One thing I’ve noticed is a lot of people talking about how poor the Sharks look at times in this series, and they haven’t been perfect. But some credit needs to be given to Pittsburgh here. This is a team so deep up front that Kessel is routinely a third liner and no one bats an eye. They are hyper-aggressive, pressuing both puck- and non-puck carriers, which creates a lot of zone sustainability problems for the Sharks. Some credit needs to be given to a team that has probably been the best in hockey over the last six months.
These playoffs have made me wonder what Phil Kessel’s ADP will be next year. He is legitimately a Conn Smythe front-runner. After having a down year points-wise, especially considering the hype of being traded to Pittsburgh, how many rounds have these playoffs taken away from his ADP? That is something I’m interesting in seeing as the drafts start in September.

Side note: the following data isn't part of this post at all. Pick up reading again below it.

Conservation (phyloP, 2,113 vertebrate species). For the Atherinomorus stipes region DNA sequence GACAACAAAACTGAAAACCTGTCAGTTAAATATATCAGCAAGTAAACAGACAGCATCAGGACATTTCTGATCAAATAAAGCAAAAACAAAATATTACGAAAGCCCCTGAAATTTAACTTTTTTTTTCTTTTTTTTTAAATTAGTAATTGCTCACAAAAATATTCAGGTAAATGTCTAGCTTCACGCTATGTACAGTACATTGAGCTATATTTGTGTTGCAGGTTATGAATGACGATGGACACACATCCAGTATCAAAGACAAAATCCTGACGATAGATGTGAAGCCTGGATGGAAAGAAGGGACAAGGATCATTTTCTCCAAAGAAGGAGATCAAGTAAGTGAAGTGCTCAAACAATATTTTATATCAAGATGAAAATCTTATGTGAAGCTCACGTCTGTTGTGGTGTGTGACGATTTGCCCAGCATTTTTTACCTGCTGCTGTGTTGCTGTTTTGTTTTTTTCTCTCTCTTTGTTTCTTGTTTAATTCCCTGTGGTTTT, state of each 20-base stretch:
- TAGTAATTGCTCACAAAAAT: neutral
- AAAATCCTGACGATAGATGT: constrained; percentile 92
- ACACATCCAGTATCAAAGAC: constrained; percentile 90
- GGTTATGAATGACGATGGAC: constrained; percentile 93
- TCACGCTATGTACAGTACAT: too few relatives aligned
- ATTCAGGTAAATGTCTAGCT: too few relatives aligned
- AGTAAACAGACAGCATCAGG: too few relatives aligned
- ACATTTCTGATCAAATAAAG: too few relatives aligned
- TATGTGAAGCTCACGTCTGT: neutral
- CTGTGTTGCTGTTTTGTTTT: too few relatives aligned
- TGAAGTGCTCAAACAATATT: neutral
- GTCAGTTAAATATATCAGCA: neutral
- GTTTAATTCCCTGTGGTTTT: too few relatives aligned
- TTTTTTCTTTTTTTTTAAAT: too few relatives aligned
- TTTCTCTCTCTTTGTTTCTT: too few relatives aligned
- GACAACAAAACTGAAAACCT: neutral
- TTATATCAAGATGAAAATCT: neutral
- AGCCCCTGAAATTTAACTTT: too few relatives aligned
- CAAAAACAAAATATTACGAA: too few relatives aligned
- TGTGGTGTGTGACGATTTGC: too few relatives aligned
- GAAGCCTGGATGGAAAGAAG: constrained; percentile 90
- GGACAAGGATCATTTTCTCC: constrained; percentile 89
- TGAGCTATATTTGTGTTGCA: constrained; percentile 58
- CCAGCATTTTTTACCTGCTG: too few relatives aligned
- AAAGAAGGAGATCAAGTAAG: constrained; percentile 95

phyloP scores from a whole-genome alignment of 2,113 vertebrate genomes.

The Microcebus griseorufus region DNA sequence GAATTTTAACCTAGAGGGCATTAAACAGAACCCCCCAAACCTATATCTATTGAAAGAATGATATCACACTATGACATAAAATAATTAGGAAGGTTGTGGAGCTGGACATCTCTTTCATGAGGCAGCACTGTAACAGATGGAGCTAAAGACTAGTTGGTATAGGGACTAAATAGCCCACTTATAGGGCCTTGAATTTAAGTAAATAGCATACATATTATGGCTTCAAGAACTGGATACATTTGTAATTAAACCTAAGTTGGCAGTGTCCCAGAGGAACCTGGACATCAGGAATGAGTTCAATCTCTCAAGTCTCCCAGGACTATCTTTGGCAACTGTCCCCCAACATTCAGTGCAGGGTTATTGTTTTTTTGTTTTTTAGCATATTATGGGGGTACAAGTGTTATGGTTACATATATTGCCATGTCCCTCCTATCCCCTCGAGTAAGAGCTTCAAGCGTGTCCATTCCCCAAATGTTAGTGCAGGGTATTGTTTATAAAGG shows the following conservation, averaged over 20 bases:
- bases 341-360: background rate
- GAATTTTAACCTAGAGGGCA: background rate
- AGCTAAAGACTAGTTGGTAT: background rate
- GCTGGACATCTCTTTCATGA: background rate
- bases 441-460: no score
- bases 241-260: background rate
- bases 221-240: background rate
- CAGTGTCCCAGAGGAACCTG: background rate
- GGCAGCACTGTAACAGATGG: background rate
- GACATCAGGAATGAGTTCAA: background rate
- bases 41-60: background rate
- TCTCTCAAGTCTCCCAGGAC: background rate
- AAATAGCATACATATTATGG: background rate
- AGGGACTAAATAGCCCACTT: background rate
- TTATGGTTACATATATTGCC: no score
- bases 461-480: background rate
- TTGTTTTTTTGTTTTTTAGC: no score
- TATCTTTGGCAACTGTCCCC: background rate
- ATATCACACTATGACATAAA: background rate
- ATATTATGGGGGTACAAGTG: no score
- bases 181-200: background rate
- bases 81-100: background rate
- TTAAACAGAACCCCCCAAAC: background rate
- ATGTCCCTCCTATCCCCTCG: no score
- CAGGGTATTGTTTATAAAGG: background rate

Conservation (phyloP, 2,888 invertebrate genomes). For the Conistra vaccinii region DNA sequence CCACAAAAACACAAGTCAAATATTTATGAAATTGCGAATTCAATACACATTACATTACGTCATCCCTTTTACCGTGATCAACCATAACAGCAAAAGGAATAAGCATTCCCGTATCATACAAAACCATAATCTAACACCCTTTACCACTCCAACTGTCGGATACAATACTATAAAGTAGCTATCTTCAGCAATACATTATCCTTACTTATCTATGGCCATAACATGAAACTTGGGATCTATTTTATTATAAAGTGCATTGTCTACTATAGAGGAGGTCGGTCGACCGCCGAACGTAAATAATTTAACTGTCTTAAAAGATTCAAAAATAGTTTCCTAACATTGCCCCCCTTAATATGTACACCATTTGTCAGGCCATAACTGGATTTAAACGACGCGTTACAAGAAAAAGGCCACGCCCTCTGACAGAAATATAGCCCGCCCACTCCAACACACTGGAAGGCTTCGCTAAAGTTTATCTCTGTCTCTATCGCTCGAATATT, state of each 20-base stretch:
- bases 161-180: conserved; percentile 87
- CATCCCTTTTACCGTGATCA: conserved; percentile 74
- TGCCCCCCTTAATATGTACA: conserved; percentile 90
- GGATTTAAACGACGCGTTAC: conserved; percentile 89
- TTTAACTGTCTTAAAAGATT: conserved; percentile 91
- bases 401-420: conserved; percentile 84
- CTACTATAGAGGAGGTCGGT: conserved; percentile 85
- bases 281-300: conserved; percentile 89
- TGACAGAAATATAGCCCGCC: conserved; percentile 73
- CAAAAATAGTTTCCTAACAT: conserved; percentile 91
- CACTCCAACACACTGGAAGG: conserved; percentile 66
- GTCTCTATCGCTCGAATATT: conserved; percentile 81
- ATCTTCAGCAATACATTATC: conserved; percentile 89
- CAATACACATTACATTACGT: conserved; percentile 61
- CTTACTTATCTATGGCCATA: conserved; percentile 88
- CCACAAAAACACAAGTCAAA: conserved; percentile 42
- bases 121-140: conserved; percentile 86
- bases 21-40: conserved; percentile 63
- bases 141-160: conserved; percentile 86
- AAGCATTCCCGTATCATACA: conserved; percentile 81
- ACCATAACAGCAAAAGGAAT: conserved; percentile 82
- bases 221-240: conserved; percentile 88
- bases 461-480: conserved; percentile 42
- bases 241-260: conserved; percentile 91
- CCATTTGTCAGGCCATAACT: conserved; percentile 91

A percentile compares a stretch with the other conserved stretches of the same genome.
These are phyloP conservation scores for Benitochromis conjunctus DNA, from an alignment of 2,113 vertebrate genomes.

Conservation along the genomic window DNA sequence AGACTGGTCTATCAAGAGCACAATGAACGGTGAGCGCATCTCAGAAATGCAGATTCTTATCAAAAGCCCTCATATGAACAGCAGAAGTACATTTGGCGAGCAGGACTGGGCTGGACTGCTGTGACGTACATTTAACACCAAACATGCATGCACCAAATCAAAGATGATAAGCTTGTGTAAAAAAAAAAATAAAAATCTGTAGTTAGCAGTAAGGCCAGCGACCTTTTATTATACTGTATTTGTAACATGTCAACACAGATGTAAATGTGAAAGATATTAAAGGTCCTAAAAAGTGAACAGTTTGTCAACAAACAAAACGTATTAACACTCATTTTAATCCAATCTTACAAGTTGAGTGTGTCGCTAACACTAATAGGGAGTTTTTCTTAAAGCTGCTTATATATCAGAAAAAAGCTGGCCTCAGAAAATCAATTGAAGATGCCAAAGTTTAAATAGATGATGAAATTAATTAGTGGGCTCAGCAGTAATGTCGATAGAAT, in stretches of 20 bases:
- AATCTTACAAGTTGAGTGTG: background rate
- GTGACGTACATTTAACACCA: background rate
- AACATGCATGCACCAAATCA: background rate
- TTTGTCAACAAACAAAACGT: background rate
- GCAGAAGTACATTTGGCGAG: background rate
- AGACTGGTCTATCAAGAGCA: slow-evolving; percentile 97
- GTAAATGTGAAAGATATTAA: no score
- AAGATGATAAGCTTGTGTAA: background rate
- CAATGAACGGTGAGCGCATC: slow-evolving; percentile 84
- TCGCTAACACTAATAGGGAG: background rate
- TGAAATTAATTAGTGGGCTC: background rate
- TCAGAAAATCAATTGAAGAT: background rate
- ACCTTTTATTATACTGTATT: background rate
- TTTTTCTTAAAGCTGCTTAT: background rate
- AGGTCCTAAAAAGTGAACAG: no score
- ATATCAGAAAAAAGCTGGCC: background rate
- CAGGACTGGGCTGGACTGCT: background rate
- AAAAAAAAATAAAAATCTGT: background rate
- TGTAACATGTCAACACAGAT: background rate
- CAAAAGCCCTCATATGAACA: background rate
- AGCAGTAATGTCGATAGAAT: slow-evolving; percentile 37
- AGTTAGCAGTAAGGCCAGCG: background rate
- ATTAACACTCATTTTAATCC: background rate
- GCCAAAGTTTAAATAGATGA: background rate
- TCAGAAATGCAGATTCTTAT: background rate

There are a couple of players I will be looking for value next year when it comes draft time using on-ice shooting percentage, one of them below (I’ll talk about the other one on Friday). On-ice shooting percentage is simply the rate at which a team scores when a player is on the ice (usually expressed at five-on-five). Extremes tend to regress to the mean, and finding guys with poor on-ice shooting percentages is a decent way to search for value in fantasy.
The big problem with Kane is a complete inability to stay healthy. He played a full 48-game lockout-shortened season, and since then, he’s played about two-thirds of the regular season games. That is horrific. Also, he is a guy who does shoot from everywhere, as Behind The Net has him as, starting with the 2013-2014 season, the farthest (32.3 feet), second-farthest (33.4 feet), and second-farthest (34.6 feet) average shot distance on his team among forwards. That is why, even if he takes 325 shots, he may not crack 30 goals.